Advent in Art 10 : 'Cosmic Christ' by Sarah James

Who: 
Murray Sheard
When: 
Sunday, 5 December 2010

1 Intro

You’re looking at Cosmic Christ, by Sarah James, 2010. This piece was born from pain. From a journey into sadness. A journey into unwanted grief. And it uses a lot of darkness. I want to look at this painting in that light – as an exploration of a soul process; as an expression of a soul process; and a celebration of a soul process. I want to look at elements of the work itself, but also – having discussed the creation process with Sarah - to talk about the rather cool and liberating process of its creation. And then I want to say something about the relevance of the title “Cosmic Christ”

At one time – sometimes many times – most people go through a time of sadness, frustration, trial, loss, or failure that is so long lasting it can be called a dark night of the soul. Sometimes, if it’s sickness, it ends in death. If your main interest in life is success, health, and avoiding pain, you may try to quickly overcome the darkness. But if you are looking for meaning, for character, for internal resources, and for personal substance, you may discover that a dark night has important gifts for you.

The whole of advent points to God’s pouring himself into our world, into humanity, into human form – and transforming it though great pain. There’s a secret there: Our dark side of life is our salvation. Unless we become aware of this fact we will be-ware it. This I think, is shown both in the painting itself and in the process. So I want to speak to the darkness and its gifts.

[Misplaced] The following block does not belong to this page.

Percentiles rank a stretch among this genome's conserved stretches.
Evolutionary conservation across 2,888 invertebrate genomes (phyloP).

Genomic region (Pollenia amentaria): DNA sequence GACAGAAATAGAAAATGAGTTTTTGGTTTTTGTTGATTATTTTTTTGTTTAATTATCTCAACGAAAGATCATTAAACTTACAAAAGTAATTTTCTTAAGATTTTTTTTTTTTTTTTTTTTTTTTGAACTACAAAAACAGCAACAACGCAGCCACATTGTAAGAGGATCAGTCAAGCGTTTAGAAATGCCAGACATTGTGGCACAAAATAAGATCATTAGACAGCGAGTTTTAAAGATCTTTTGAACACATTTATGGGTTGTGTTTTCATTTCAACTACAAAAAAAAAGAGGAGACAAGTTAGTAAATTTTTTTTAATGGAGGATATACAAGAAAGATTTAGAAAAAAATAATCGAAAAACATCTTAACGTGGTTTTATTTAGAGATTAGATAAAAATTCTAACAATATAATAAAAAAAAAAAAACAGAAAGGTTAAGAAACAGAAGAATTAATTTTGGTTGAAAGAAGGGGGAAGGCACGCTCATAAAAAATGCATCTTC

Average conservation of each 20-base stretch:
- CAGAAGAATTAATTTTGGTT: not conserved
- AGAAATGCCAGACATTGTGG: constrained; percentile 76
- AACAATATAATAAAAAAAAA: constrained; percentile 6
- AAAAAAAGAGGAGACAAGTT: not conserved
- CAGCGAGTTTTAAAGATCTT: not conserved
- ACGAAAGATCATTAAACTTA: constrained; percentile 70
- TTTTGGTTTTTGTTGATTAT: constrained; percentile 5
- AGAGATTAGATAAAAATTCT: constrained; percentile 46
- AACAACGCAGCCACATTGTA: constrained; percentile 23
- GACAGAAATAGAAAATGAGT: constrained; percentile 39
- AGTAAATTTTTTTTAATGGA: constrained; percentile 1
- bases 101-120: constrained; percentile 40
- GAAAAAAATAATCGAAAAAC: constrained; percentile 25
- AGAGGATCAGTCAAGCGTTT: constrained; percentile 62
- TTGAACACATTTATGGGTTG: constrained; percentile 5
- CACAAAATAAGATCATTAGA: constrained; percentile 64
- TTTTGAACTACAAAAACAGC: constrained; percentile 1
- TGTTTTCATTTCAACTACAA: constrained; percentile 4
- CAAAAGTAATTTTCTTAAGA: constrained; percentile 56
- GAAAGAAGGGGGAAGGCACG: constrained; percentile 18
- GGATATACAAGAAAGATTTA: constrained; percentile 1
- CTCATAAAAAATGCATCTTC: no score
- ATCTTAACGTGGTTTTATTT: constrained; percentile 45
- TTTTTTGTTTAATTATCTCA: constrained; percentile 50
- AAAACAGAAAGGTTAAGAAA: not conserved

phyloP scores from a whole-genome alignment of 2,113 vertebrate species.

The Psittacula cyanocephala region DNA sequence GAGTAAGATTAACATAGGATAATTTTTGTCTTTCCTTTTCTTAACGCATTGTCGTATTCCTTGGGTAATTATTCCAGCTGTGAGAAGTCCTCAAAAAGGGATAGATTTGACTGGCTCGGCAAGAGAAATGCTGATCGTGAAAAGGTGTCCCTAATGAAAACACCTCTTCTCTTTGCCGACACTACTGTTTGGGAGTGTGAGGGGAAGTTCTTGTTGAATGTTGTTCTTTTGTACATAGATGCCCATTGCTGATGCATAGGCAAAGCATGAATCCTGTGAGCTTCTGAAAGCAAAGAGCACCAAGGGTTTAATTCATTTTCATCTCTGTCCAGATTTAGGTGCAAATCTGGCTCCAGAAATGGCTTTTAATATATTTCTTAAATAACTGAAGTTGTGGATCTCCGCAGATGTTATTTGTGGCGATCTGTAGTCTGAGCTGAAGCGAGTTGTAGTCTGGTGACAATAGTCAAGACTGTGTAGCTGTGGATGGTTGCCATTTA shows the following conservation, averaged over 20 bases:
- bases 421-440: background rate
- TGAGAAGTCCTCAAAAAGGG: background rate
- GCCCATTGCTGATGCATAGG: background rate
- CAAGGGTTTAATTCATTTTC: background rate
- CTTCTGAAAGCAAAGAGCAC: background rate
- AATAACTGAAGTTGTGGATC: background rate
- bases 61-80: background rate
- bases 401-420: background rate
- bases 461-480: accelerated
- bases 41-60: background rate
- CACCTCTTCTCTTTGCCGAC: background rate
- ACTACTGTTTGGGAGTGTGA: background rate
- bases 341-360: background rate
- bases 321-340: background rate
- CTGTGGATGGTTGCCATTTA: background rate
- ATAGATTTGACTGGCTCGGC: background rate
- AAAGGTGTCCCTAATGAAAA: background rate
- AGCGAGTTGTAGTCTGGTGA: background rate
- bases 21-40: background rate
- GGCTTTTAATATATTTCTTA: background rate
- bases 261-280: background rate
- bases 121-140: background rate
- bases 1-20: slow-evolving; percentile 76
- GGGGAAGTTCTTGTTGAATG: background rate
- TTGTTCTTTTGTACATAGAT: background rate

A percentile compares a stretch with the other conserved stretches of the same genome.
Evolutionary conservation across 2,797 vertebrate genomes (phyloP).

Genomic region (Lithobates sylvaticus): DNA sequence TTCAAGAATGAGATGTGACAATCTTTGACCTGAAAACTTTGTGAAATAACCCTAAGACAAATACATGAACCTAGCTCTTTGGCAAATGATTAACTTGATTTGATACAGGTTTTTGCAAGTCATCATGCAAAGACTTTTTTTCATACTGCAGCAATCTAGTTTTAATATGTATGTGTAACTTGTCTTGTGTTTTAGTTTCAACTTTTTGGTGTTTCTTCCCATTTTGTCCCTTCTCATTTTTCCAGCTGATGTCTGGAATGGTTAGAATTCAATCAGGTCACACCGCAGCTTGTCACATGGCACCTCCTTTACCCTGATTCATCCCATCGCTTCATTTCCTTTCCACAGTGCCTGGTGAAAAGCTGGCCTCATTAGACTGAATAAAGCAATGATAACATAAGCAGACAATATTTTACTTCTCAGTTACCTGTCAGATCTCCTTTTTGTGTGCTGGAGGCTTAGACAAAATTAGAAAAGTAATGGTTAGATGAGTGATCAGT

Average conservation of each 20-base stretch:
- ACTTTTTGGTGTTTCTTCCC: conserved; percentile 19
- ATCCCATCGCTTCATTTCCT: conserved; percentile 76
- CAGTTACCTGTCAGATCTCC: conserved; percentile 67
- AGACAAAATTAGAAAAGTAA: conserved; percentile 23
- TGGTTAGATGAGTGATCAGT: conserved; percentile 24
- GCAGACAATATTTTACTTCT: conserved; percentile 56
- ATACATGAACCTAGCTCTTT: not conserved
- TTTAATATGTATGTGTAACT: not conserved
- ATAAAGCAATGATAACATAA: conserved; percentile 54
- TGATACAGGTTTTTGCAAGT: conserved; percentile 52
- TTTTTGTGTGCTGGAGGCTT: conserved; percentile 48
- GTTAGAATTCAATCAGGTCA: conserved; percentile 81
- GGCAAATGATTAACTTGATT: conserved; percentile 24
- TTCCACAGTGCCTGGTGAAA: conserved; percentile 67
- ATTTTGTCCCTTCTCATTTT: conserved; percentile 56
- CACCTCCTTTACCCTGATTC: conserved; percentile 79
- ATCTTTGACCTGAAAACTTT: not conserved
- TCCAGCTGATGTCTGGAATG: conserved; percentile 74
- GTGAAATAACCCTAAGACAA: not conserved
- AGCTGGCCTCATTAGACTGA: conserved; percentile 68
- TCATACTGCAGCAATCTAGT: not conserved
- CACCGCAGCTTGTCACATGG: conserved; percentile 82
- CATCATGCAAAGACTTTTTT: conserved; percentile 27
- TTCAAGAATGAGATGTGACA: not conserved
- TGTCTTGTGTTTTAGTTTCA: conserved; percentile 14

I’m aware that I speak this in a time of national darkness as we lost 29 miners in a very dark place.

 

2 Why is this Important?

Especially in last 60 years, it seems our entire culture is dedicated to collective blindness about the importance of embracing rather than chasing away our troubles and troubled side.

Many genuine dark nights are medically dismissed as depression, anxiety disorder or a bad gene. The mission is to relieve you of your suffering (Freud – from uncommon misery to common unhappiness). I’m not denying the value of therapy – not for a second – but it’s not the whole of the story. I think Heidegger’s critique of Freud is important: A crises can be an existential and spiritual awakening – the ‘moment of vision’. And we’ll miss that if we therapise it away. That approach is not theologically and spiritually attune for helping you find meaning in the dark.